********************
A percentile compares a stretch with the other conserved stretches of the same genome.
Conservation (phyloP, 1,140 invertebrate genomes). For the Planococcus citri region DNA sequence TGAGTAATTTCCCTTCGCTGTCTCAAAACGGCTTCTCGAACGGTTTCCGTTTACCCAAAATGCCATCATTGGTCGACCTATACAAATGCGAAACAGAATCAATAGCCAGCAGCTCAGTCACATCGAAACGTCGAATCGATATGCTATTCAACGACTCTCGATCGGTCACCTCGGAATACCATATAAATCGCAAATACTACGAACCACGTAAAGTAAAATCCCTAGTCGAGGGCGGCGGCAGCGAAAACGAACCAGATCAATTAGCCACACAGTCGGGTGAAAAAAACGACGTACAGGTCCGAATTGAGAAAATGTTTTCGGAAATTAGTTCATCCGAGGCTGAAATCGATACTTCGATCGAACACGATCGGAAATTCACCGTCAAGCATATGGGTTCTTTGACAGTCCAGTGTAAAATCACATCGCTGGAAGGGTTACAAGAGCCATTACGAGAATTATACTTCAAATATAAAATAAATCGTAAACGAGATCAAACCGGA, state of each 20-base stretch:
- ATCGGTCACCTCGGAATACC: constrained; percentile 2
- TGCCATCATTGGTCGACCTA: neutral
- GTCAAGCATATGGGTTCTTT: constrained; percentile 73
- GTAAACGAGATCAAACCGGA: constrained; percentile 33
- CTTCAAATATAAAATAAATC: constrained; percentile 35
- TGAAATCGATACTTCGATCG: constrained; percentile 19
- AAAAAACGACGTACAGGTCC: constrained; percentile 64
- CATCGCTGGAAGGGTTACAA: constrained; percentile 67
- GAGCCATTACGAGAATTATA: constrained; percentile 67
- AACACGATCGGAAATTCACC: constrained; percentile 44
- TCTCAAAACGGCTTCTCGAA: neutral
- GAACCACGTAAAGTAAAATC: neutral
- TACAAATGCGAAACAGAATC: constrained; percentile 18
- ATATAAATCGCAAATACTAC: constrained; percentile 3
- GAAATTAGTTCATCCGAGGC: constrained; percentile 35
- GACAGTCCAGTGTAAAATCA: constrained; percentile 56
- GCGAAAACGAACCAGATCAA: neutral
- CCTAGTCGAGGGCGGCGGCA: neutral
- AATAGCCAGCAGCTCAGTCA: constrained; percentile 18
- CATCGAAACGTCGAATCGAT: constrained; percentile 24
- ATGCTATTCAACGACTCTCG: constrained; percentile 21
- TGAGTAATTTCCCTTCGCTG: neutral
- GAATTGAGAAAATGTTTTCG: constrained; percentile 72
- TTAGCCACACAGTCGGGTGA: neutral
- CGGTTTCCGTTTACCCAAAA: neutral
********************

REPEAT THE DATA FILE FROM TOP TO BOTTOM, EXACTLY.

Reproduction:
A percentile compares a stretch with the other conserved stretches of the same genome.
Conservation (phyloP, 1,140 invertebrate genomes). For the Planococcus citri region DNA sequence TGAGTAATTTCCCTTCGCTGTCTCAAAACGGCTTCTCGAACGGTTTCCGTTTACCCAAAATGCCATCATTGGTCGACCTATACAAATGCGAAACAGAATCAATAGCCAGCAGCTCAGTCACATCGAAACGTCGAATCGATATGCTATTCAACGACTCTCGATCGGTCACCTCGGAATACCATATAAATCGCAAATACTACGAACCACGTAAAGTAAAATCCCTAGTCGAGGGCGGCGGCAGCGAAAACGAACCAGATCAATTAGCCACACAGTCGGGTGAAAAAAACGACGTACAGGTCCGAATTGAGAAAATGTTTTCGGAAATTAGTTCATCCGAGGCTGAAATCGATACTTCGATCGAACACGATCGGAAATTCACCGTCAAGCATATGGGTTCTTTGACAGTCCAGTGTAAAATCACATCGCTGGAAGGGTTACAAGAGCCATTACGAGAATTATACTTCAAATATAAAATAAATCGTAAACGAGATCAAACCGGA, state of each 20-base stretch:
- ATCGGTCACCTCGGAATACC: constrained; percentile 2
- TGCCATCATTGGTCGACCTA: neutral
- GTCAAGCATATGGGTTCTTT: constrained; percentile 73
- GTAAACGAGATCAAACCGGA: constrained; percentile 33
- CTTCAAATATAAAATAAATC: constrained; percentile 35
- TGAAATCGATACTTCGATCG: constrained; percentile 19
- AAAAAACGACGTACAGGTCC: constrained; percentile 64
- CATCGCTGGAAGGGTTACAA: constrained; percentile 67
- GAGCCATTACGAGAATTATA: constrained; percentile 67
- AACACGATCGGAAATTCACC: constrained; percentile 44
- TCTCAAAACGGCTTCTCGAA: neutral
- GAACCACGTAAAGTAAAATC: neutral
- TACAAATGCGAAACAGAATC: constrained; percentile 18
- ATATAAATCGCAAATACTAC: constrained; percentile 3
- GAAATTAGTTCATCCGAGGC: constrained; percentile 35
- GACAGTCCAGTGTAAAATCA: constrained; percentile 56
- GCGAAAACGAACCAGATCAA: neutral
- CCTAGTCGAGGGCGGCGGCA: neutral
- AATAGCCAGCAGCTCAGTCA: constrained; percentile 18
- CATCGAAACGTCGAATCGAT: constrained; percentile 24
- ATGCTATTCAACGACTCTCG: constrained; percentile 21
- TGAGTAATTTCCCTTCGCTG: neutral
- GAATTGAGAAAATGTTTTCG: constrained; percentile 72
- TTAGCCACACAGTCGGGTGA: neutral
- CGGTTTCCGTTTACCCAAAA: neutral